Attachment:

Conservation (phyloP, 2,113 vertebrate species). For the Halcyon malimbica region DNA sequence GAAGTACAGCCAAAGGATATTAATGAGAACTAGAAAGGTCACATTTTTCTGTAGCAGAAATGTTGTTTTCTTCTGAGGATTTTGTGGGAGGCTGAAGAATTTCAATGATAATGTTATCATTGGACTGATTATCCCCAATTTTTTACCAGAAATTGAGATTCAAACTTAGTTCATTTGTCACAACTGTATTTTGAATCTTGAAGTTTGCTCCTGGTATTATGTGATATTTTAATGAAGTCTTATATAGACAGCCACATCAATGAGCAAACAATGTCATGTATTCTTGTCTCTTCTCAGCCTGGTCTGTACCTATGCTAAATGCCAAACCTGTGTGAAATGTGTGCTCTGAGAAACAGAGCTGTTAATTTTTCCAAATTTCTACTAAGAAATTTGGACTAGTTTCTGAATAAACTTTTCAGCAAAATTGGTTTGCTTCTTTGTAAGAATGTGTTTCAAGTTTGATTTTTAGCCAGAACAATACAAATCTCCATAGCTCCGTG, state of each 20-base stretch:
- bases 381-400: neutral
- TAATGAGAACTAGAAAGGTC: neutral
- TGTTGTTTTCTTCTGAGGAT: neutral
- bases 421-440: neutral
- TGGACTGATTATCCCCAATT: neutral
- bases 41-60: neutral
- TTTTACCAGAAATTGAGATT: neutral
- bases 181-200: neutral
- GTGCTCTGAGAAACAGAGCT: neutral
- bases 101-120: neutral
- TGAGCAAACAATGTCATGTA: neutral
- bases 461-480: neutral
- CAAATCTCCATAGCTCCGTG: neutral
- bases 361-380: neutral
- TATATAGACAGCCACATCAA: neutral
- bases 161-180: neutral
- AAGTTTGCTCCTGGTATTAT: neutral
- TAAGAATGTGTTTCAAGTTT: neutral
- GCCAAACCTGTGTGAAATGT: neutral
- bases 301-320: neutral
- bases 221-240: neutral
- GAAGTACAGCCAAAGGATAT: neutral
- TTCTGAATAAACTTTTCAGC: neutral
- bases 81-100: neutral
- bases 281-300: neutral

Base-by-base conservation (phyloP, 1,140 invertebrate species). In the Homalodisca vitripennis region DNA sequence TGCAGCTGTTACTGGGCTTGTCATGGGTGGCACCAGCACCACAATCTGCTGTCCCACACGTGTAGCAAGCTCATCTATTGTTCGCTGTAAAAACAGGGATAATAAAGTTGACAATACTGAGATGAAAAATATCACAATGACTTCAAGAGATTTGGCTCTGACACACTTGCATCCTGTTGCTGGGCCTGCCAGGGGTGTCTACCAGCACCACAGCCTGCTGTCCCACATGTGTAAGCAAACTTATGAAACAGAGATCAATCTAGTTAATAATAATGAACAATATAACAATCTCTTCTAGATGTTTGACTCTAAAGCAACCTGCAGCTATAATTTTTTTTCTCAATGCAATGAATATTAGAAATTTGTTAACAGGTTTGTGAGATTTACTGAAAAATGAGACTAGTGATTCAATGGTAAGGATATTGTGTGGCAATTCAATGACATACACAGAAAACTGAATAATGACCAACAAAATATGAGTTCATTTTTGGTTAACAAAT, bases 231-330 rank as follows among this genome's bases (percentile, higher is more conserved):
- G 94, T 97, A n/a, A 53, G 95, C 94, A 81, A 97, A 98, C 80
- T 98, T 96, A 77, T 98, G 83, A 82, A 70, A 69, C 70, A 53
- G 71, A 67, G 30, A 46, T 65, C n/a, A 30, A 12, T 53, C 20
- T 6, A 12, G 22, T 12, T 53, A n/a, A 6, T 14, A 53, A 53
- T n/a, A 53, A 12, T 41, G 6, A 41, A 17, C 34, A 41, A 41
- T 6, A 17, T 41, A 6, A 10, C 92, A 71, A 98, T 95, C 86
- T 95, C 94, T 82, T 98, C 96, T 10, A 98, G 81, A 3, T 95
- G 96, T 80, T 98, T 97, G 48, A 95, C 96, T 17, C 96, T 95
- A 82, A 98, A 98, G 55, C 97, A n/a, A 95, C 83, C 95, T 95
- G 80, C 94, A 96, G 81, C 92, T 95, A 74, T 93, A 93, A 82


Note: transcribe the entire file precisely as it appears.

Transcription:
Conservation (phyloP, 2,113 vertebrate species). For the Halcyon malimbica region DNA sequence GAAGTACAGCCAAAGGATATTAATGAGAACTAGAAAGGTCACATTTTTCTGTAGCAGAAATGTTGTTTTCTTCTGAGGATTTTGTGGGAGGCTGAAGAATTTCAATGATAATGTTATCATTGGACTGATTATCCCCAATTTTTTACCAGAAATTGAGATTCAAACTTAGTTCATTTGTCACAACTGTATTTTGAATCTTGAAGTTTGCTCCTGGTATTATGTGATATTTTAATGAAGTCTTATATAGACAGCCACATCAATGAGCAAACAATGTCATGTATTCTTGTCTCTTCTCAGCCTGGTCTGTACCTATGCTAAATGCCAAACCTGTGTGAAATGTGTGCTCTGAGAAACAGAGCTGTTAATTTTTCCAAATTTCTACTAAGAAATTTGGACTAGTTTCTGAATAAACTTTTCAGCAAAATTGGTTTGCTTCTTTGTAAGAATGTGTTTCAAGTTTGATTTTTAGCCAGAACAATACAAATCTCCATAGCTCCGTG, state of each 20-base stretch:
- bases 381-400: neutral
- TAATGAGAACTAGAAAGGTC: neutral
- TGTTGTTTTCTTCTGAGGAT: neutral
- bases 421-440: neutral
- TGGACTGATTATCCCCAATT: neutral
- bases 41-60: neutral
- TTTTACCAGAAATTGAGATT: neutral
- bases 181-200: neutral
- GTGCTCTGAGAAACAGAGCT: neutral
- bases 101-120: neutral
- TGAGCAAACAATGTCATGTA: neutral
- bases 461-480: neutral
- CAAATCTCCATAGCTCCGTG: neutral
- bases 361-380: neutral
- TATATAGACAGCCACATCAA: neutral
- bases 161-180: neutral
- AAGTTTGCTCCTGGTATTAT: neutral
- TAAGAATGTGTTTCAAGTTT: neutral
- GCCAAACCTGTGTGAAATGT: neutral
- bases 301-320: neutral
- bases 221-240: neutral
- GAAGTACAGCCAAAGGATAT: neutral
- TTCTGAATAAACTTTTCAGC: neutral
- bases 81-100: neutral
- bases 281-300: neutral

Base-by-base conservation (phyloP, 1,140 invertebrate species). In the Homalodisca vitripennis region DNA sequence TGCAGCTGTTACTGGGCTTGTCATGGGTGGCACCAGCACCACAATCTGCTGTCCCACACGTGTAGCAAGCTCATCTATTGTTCGCTGTAAAAACAGGGATAATAAAGTTGACAATACTGAGATGAAAAATATCACAATGACTTCAAGAGATTTGGCTCTGACACACTTGCATCCTGTTGCTGGGCCTGCCAGGGGTGTCTACCAGCACCACAGCCTGCTGTCCCACATGTGTAAGCAAACTTATGAAACAGAGATCAATCTAGTTAATAATAATGAACAATATAACAATCTCTTCTAGATGTTTGACTCTAAAGCAACCTGCAGCTATAATTTTTTTTCTCAATGCAATGAATATTAGAAATTTGTTAACAGGTTTGTGAGATTTACTGAAAAATGAGACTAGTGATTCAATGGTAAGGATATTGTGTGGCAATTCAATGACATACACAGAAAACTGAATAATGACCAACAAAATATGAGTTCATTTTTGGTTAACAAAT, bases 231-330 rank as follows among this genome's bases (percentile, higher is more conserved):
- G 94, T 97, A n/a, A 53, G 95, C 94, A 81, A 97, A 98, C 80
- T 98, T 96, A 77, T 98, G 83, A 82, A 70, A 69, C 70, A 53
- G 71, A 67, G 30, A 46, T 65, C n/a, A 30, A 12, T 53, C 20
- T 6, A 12, G 22, T 12, T 53, A n/a, A 6, T 14, A 53, A 53
- T n/a, A 53, A 12, T 41, G 6, A 41, A 17, C 34, A 41, A 41
- T 6, A 17, T 41, A 6, A 10, C 92, A 71, A 98, T 95, C 86
- T 95, C 94, T 82, T 98, C 96, T 10, A 98, G 81, A 3, T 95
- G 96, T 80, T 98, T 97, G 48, A 95, C 96, T 17, C 96, T 95
- A 82, A 98, A 98, G 55, C 97, A n/a, A 95, C 83, C 95, T 95
- G 80, C 94, A 96, G 81, C 92, T 95, A 74, T 93, A 93, A 82